Richard Crewe celebrates the rainfall: June column

Richard Crewe is an ex-pat farmer from Shropshire, who, in partnership with his wife Jane, now grows 1500ha (3700 acres) of all combinable crops on undulating light land near Melville, East Central Saskatchewan, Canada.

At last it has rained – 16mm in a half-hour deluge on 8 June.

We seem to have been in a rain-free pocket, with only 12mm since mid-April, while 20 miles in any direction they are well into their third inch.

All cereals have come up well, but I was getting quite concerned about our Canola. Germination has been sporadic with the dry conditions and cool nights.

We also appear to have some damage, either from frost or from last year’s Odyssey (imazamox/imazethapyr) herbicide where the crop follows peas on 265ha. But every day more seedlings are emerging even a month after sowing.

We could still reseed with oats, but storage would be an issue.

The other 250ha of Canola is also suffering somewhat on the wheat stubble where there is more straw, but those plants are a healthier colour.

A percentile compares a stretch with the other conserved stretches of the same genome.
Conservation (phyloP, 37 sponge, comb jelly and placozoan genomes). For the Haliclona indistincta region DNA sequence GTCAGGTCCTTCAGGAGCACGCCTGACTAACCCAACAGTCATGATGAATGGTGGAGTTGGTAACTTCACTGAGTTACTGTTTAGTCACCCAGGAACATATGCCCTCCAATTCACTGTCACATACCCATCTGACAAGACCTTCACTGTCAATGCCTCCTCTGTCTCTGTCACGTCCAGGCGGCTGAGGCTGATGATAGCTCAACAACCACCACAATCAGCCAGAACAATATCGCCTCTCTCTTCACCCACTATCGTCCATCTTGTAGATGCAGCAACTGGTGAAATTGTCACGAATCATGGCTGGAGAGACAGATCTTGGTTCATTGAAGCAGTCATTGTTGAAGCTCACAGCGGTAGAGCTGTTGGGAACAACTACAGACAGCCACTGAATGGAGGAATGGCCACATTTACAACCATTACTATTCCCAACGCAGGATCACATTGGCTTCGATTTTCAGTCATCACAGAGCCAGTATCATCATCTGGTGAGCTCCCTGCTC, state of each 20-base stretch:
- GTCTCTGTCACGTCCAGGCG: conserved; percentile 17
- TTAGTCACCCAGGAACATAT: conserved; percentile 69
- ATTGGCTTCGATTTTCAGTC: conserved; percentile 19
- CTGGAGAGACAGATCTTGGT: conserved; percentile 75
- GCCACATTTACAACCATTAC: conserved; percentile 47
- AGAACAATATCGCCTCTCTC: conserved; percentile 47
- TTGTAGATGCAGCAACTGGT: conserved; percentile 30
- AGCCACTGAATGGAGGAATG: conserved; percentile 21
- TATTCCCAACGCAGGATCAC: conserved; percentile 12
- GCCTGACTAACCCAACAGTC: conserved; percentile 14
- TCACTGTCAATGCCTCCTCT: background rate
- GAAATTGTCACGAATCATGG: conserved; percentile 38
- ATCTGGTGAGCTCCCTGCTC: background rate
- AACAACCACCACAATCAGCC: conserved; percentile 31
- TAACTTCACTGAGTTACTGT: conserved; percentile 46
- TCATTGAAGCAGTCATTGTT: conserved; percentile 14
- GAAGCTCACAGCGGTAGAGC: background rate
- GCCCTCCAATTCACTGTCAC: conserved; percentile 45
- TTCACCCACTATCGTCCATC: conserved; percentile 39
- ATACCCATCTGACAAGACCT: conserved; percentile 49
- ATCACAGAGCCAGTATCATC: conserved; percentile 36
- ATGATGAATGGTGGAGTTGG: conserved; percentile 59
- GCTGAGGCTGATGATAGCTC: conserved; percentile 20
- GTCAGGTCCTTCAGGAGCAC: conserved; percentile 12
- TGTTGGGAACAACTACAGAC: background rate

Seeding was completed in record time by the 23 May due in part to the dry conditions and no breakdowns.

Thanks must go to my cousin Will’s efforts last fall, when he rebuilt the markers on the seeder with heavier-gauge steel.

We got stuck only twice, first early on seeding peas. And then my college friend Jim from 40 years ago, over here to regain his youth, got bogged down in the very last slough by the highway with only 10 acres to go.

After last month’s political rant over food versus biofuels, I’ve been told that there are more horses in the UK now than there were before the internal combustion engine appeared and that they consume far more food than is used by all the bioenergy plants presently working and the horses don’t even work anymore.

Also how much pet food is consumed? There are clearly more pet-owning voters than farmers around. I rest my case.

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